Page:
Italy’s Love Affair With Whiskey

Italy will always inextricably always be linked to wine. There is no country more passionate than Italy, and no people more easily seduced by a good bottle of red. It’s what they’ve always known, as ancient Romans were able to recognize the precisely perfect conditions for wine making very early on. But less known to the world is the country’s extramarital affair with whiskey. Whiskey originated in Scotland and Ireland over 1000 years ago, and travelers from Scotland introduced the aged liquor to the Italians. It was love at first sight.

It is no secret that Italians appreciate quality, from their cars to their clothes. Their spirits are no exception. Traditionally, wine and Italy go hand in hand, with a history that dates back 4000 years. The countryside is perfect for growing grapes, and Italians are second only to France in wine production (interesting to note too that France is actually today’s number one market in Europe for American bourbon). But in the late 1800s, immigrants from Scotland introduced the Italians to whiskey. One of the first on the scene was Johnny Walker’s eventual agent, who showed them the magic of fermenting barley instead of grapes. Italians were drawn to the smooth and laid-back taste of whiskey. The interest grew through World War I. Later, the whiskey import business withered under the leadership of Mussolini, but Allied troops brought the liquor back into vogue after World War II. Judging brandy and other spirits as too harsh, whiskey soon became the Italians´ go-to after-dinner drink.

Famous whiskey importer and bottler Ernesto Mainardi advanced the whiskey business in the late 1950s and made sure it was a staple of bars throughout the country. Soon after, in the 1960s, Armondo Giovinetti was the first to expose Italians to single malt whiskey. They loved it even more than the original. The rest, as they say, is history. During the 1970s, Italians drank the most single malt scotch of anyone in the world. Many Italian bottlers jumped on the bandwagon, and the generous Scots helped them to get their businesses off the ground, offering advice and expertise. Independent bottling companies fueled the fire, and the whiskey business soared. People bought whiskey not only to drink, but to collect, as Italians are known for their collecting.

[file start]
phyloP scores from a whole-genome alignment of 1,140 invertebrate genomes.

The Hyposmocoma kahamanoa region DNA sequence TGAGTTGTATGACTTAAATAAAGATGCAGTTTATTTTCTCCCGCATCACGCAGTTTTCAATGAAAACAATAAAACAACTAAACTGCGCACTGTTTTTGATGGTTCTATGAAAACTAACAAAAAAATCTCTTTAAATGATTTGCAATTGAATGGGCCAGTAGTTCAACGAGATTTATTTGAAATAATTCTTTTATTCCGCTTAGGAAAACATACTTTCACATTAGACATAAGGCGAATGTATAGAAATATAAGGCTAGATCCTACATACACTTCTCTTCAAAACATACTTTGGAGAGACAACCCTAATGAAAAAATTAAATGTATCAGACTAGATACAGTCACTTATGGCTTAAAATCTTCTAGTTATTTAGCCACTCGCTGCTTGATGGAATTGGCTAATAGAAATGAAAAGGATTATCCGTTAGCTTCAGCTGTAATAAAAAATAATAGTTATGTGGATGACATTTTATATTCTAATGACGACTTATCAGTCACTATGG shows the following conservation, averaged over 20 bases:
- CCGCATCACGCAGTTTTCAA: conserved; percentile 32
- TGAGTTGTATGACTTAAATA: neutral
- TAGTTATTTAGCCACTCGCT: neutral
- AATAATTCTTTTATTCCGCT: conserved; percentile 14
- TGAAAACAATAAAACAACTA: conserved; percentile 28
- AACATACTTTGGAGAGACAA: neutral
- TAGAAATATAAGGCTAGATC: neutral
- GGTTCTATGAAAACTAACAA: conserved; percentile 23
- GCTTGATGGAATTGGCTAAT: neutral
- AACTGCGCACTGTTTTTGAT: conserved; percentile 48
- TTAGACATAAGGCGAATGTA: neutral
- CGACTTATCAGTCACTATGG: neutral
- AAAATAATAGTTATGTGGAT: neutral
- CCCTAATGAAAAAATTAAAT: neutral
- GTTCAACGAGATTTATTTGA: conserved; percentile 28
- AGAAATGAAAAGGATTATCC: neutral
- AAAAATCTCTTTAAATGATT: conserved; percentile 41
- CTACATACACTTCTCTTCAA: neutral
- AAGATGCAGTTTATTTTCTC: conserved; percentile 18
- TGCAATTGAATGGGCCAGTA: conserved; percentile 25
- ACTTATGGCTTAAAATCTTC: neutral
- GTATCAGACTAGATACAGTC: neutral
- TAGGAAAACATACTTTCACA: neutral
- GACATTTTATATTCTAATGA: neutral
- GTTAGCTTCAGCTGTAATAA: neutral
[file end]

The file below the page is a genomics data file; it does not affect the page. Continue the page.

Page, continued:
By the 1990s, the whiskey business was slowing down, but the influence of the small bottling companies lasted. Davide Terziotti said, “If you go to a whiskey bar in Japan and want to drink an old whiskey, or you look at the online whiskey auctions, 90% of the bottles come from Italy. ” Once Italians got a foot in the door and a taste for the whiskey market, they did not let go.

In the new millennium, Italians have continued to forge a bond with specialty Scottish malts and their love of luxury keeps them connected to their whiskey roots. Glen Grant is the most popular whiskey. And the parent company of Dewar´s, Bacardi, has even higher hopes for the future of whiskey in Italy, anticipating a 40% increase in sales over the next five years.

This Italian whiskey renaissance is fueled by several catalysts. First, the independent bottlers keep churning out quality products, and Italians are passionate about trying these new beverages. Secondly, young Italians feel more worldly and refined asking for a whiskey after dinner at the local pizzeria. Finally, the demand for beer by Italian connoisseurs opened the door to new pubs, and whiskey was a sensible choice to serve in tandem for the beer drinkers.

It is important to note that just as the Scots were infiltrating Italy in the 1800s with their introduction to whiskey, the Italians were immigrating to America to start a whole new way of life. Many of these immigrants landed in Italian Harlem in New York City. Many newcomers launched restaurants in their new home because Italians were desperate for the taste and aromas of home. Although used to drinking wine back home with meals, in American they developed a strong taste for the more ¨uncivilized¨ taste of whiskey. Whether on the rocks or mixed to make Manhattans or high balls, the Italian´s taste for Scotch grew.

Whether back home in the old country or in the bustling city of New York, Italians are smitten with the cultivated, seasoned taste of whiskey. And with the interest of young people in trying new whiskeys, the Italians will not be breaking off their whiskey affair anytime soon!

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